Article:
CREATE TABLE `services` (
`a` varchar(125) NOT NULL DEFAULT '',
) ENGINE=SKELETON DEFAULT CHARSET=latin1
Storage engines provide "handler" objects that are used to read/write/update tables. They inherit from the handler class defined in sql/handler.h.
The file ha_skeleton.cc holds the implementation of the handler for the Skeleton engine. Once a handler object is created it is cached and can be used for different tables that a particular storage engine controls. MySQL uses the open() and close() methods of handler object to tell the handler what table it should currently work with.
open() and close() are not called for each usage of a table, or each usage of a transaction.
For reading data we are going to skip worrying about open() and close() and just concentrate on reading data. For this we will implement just the rnd_init(), rnd_next, and rnd_end() methods. These are used to handle table scans.
For rnd_init() we are going to open up /etc/services and read from it:
int ha_skeleton::rnd_init(bool scan)
if (!(file_stream= my_fopen("/etc/services", O_RDONLY, MYF(0))))
The my_fopen() comes from mysys, which is the MySQL portable runtime library (think APR, but for MySQL). For a complete description of it, you can look in the mysys/ directory of any MySQL distribution (there is an ongoing effort to add Doxygen to the server's source code so hopefully these will get documented in detail in the future). In the example above we use my_fopen() to open the /etc/services file. We also set line_number to equal zero. We will increment it with each read.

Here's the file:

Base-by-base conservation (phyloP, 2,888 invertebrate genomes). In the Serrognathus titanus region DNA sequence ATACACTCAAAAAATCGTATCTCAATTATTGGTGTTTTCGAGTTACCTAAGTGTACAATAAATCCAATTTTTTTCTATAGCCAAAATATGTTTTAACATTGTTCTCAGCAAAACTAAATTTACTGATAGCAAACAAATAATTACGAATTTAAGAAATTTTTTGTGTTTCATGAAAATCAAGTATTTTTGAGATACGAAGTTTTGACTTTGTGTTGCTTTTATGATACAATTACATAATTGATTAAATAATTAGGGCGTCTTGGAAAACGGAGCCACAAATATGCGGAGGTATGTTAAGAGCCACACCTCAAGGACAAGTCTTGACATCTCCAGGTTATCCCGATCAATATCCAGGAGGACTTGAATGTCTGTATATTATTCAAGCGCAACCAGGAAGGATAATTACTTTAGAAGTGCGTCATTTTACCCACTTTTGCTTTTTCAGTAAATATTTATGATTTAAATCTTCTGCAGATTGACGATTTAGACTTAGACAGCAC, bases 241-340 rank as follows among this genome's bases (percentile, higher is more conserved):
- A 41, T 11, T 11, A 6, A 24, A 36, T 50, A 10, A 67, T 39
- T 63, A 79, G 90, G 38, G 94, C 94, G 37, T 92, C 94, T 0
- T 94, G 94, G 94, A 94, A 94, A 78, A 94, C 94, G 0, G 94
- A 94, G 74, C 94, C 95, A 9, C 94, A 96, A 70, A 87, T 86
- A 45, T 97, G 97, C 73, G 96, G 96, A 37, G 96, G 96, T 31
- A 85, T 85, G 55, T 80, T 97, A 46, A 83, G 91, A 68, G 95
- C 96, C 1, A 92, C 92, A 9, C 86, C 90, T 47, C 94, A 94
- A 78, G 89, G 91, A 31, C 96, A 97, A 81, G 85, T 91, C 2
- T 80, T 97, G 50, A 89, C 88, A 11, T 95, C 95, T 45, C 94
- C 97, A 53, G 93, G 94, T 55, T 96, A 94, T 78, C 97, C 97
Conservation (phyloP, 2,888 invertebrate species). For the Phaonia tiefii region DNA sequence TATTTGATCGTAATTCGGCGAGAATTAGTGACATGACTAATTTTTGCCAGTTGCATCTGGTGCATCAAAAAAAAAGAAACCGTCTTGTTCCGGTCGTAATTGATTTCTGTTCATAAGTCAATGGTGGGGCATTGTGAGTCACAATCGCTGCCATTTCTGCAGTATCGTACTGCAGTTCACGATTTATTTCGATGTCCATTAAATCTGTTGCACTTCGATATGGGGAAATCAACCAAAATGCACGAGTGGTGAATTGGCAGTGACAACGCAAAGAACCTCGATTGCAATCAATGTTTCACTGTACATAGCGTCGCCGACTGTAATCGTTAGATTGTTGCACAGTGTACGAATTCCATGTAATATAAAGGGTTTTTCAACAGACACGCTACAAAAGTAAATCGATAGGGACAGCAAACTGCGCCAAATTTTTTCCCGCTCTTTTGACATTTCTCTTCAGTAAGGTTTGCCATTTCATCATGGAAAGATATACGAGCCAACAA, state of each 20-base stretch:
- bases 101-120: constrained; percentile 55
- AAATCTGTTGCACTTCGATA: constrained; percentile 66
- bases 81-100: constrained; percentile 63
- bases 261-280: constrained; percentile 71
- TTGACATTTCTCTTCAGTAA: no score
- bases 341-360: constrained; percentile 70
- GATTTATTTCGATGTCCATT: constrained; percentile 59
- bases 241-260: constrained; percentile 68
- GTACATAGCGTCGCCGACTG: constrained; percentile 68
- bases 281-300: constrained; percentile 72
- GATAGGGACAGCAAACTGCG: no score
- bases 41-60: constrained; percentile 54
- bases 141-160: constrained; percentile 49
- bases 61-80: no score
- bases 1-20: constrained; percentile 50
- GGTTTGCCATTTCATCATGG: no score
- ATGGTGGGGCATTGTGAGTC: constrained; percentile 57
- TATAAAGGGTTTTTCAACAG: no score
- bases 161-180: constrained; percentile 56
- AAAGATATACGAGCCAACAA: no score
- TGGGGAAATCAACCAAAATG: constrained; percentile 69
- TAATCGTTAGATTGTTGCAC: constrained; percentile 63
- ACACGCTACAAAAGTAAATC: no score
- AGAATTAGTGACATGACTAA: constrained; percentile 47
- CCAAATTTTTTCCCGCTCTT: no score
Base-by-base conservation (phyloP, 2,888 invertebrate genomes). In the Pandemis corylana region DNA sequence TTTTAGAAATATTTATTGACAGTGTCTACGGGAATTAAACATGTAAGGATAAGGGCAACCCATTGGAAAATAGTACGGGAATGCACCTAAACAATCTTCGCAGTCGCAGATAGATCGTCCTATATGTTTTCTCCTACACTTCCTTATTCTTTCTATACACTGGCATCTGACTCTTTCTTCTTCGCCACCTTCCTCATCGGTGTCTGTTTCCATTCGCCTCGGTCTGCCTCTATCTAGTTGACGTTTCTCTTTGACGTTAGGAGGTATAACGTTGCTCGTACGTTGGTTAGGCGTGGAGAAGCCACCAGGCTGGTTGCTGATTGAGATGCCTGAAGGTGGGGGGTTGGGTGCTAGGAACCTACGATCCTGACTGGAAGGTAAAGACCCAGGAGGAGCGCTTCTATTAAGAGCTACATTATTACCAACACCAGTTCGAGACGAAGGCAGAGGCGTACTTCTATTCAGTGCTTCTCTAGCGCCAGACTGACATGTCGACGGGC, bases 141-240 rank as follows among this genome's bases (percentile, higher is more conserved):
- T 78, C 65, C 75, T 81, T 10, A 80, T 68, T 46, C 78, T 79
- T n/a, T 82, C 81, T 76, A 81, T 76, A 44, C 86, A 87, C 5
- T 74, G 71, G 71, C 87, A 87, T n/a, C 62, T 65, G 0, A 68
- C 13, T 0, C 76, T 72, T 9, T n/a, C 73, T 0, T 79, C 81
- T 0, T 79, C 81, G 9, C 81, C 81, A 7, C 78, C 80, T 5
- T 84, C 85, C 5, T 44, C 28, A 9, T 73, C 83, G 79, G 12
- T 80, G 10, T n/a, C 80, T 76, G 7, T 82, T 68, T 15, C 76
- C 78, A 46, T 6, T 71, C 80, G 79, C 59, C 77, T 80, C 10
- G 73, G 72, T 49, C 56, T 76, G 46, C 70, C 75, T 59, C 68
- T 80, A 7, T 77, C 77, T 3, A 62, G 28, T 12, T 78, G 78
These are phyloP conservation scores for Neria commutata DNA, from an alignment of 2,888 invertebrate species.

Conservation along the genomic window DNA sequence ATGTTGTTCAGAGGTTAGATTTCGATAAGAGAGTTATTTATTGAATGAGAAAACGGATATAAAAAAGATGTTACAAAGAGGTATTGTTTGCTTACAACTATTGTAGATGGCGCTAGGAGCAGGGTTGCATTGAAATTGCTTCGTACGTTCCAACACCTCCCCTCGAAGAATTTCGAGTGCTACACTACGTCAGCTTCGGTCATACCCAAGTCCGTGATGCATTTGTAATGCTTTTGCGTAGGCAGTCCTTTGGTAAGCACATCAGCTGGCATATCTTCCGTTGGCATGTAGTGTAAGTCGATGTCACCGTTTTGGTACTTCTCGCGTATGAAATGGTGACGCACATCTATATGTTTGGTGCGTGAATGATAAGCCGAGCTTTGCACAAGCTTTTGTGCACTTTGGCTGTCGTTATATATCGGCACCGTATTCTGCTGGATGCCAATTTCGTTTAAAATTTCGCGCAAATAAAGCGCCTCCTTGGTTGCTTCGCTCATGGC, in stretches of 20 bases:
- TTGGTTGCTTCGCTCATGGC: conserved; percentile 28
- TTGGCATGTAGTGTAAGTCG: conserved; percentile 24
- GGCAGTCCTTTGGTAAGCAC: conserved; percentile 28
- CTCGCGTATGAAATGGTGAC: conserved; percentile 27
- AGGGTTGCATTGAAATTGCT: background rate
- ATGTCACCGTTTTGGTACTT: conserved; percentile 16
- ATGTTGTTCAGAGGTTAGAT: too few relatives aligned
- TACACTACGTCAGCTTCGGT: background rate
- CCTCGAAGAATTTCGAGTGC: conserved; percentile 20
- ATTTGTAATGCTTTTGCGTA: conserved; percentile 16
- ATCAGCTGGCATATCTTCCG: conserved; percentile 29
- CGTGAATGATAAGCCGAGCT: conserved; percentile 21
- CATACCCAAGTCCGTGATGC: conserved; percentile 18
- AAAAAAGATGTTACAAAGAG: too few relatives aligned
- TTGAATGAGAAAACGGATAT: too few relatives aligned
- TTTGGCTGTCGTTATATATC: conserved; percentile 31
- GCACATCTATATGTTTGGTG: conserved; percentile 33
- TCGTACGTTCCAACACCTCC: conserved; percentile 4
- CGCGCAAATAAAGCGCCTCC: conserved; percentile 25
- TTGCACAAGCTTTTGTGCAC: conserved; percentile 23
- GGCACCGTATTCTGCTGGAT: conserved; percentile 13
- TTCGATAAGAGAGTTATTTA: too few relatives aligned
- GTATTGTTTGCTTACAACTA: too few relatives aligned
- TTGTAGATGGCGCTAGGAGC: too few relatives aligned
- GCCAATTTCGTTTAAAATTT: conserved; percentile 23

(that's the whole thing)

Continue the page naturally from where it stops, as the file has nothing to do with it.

The variables file_stream and line_number are private variables that are declared in ha_skeleton.h.
Now we read our data:
int ha_skeleton::rnd_next(byte *buf)
my_bitmap_map *org_bitmap= dbug_tmp_use_all_columns(table, table- >read_set);
if (!(fgets(buffer, 2048, file_stream)))
(*field)->store(buffer, strlen(buffer), system_charset_info);
By doing an fgets() we will grab one line of the file at a time. We then take that line and store it in a Field object.
Field objects represent the columns in the database. What we do in the example is walk through the array of Field objects. The array of Field objects are stored in the order of creation. In our case we are just looking at the first and second object. We store data via the store() method on the field object. We also make sure the object is set not null (and yes... this is odd and will be fixed... it would make a better interface if when you called store() you just set the notnull method directly).
DBUG_ENTER() and DBUG_RETURN() are used in the creation of debug trace files, and are only enabled in debug builds. The my_bitmap_map can be used to determine if particular fields are needed to be accessed. The main purpose for this is to allow engines to not return costly attributes, like blobs, if they are not needed.
The rnd_next() method will be called until we have exhausted the lines in the files. At that point we will return HA_ERR_END_OF_FILE to signal that we have no more rows to return.
Then we will close the file in rnd_end():
While it is required to implement rnd_init() and rnd_next(), it is not required to implement rnd_end(). In our case we need to close the file we opened, so we implement it.
Finally to be safe we are going to throw an error during a create() method call if more then two fields were declared:
int ha_skeleton::create(const char *name, TABLE *table_arg,
if (table_arg->s->fields != 2)
Notice that we are using table_arg. It contains the definition of the table as we created it. The variable "name" holds the name of the tables (or an encoded version depending on the type of engine that was declared (more on this later)). "create_info" will contain the arguments from the "CREATE TABLE (...)" that are MySQL extensions.
At this point you should know how to open a file and return its contents via a scan on the table.
You can find the example source code to play with here under "Chapter 2":
The previous entries in this series:
Getting The Skeleton to Compile